The governments protected by this word usage are allies, clients, and self; the groups automatically made “terrorists” oppose these clients and western defense of the status quo.

The Reagan administration’s manipulation of the Libyan threat, from the mythical “hit squads” of 1981 to the deliberately provoked encounters off the Libyan coast and recent direct attacks, have been designed to shift attention from the assault on Central America, the Palestinians and assorted other Arabs groups, and the frontline states of South Africa, and to mobilize western populations for aggressive adventures abroad. The “theater of terror” is managed from Washington to serve its perceived interests.

 In Guatemala, the Philippines, Argentina, Brazil, pre-Sandinista Nicaragua, Chile, Indonesia, and Zaire (among others), the elites put in power and supported by the West have been not merely brutal terrorists, but rapacious as well.

At the time of the overthrow of the elected government of Brazil in 1964, for example, the United States was doing the following:

It had bribed hundreds of local politicians in a scandal so great that a Parliamentary Commission was forced to investigate the matter.

It had numerous journalists on its payroll, subsidized newspapers and magazines, and for 90 days before the election even rented the editorial page of Rio de Janiero’s evening newspaper.

It funded Brazilian think tanks that poured forth a flood of books and pamphlets dispensing conservative ideology and disinformation.

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A U.S. corporation, Time, Inc., illegally controlled the largest Brazilian TV station, and dispensed strong pro-coup propaganda.

The U.S. government-funded American Institute for Free Labor Development (AIFLD) worked to depoliticize and weaken the union movement, and actively supported the 1964 coup;

 U.S. officials encouraged the military establishment to oust the legal government, and the United States even had ships offshore as moral support for the leaders of the coup.

The U.S. training and buildup of client police and armed forces has been historically unique in scope and scale.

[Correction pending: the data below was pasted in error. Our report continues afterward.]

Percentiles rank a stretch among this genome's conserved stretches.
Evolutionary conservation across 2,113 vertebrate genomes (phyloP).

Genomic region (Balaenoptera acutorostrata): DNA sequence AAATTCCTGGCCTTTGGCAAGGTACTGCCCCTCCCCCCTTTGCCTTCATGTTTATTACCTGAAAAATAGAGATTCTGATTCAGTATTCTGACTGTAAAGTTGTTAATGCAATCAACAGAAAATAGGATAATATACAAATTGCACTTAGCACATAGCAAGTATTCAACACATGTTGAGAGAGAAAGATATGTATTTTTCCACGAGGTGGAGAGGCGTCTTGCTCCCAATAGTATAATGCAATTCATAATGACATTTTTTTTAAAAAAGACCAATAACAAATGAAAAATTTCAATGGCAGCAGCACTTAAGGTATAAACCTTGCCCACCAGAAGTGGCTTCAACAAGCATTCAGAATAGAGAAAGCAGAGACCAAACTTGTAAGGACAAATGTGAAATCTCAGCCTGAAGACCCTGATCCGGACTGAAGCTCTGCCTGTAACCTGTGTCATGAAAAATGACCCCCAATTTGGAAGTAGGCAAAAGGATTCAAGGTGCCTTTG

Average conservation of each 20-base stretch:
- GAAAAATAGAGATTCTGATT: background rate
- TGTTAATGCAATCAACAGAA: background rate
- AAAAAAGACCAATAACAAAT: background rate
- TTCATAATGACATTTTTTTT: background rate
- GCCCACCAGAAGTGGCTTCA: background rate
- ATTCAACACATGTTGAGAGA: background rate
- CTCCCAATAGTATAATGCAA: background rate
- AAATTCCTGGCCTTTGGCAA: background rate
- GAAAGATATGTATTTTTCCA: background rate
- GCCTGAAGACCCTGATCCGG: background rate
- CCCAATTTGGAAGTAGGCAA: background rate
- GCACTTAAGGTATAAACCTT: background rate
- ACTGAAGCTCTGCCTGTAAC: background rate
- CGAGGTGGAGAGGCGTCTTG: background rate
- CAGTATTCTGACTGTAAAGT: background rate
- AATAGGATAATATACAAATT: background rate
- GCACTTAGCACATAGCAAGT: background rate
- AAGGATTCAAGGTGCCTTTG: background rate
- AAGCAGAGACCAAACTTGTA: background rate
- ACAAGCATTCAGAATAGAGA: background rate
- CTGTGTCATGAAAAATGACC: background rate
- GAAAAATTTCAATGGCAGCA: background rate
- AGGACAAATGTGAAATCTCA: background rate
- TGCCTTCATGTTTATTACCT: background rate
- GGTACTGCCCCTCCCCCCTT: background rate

Between 1950 and 1979, U.S. military aid programs transferred a huge $107.3 billion in arms and ammunition to various U.S. clients, in addition to some $121 billion in arms sales.

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Between 1973 and 1980, the United States sold $66.8 billion in arms to Third World countries, including vast quantities of firearms, chemical munitions, helicopters, and other police gear useful in CI and repression.

Since 1950 the United States has trained over 500,000 military personnel from 85 countries in the U.S. Army School of the Americas in Panama and in several hundred other military schools and bases within the United States and abroad.

Under police training programs that began in 1954 and terminated in 1975, over 7,500 police officers received regularly training in U.S. schools, and over a million regular policeman have been given training abroad.

Large quantities of arms and equipment were also transferred to foreign police departments. A large investment was made in improving police and military communications systems in client states, oriented to CI efficiency and control of protests and other disorders. Training was provided in the design and manufacturing homemade bombs and assassination devices.*

Other scoundrels:

In 1982, Richard Nixon described Ronald Reagan as the “most pro-Israel president since Truman.” A Boston Globe editorial in 1998 described Bill Clinton as “the most pro-Israel president since Harry Truman.” In 2009, Charles Krauthammer described George W. Bush as “the most pro-Israel president since Harry Truman.” And Vice President Joseph Biden declared in 2012 that “no president since Harry Truman has done more for Israel’s security than Barack Obama.”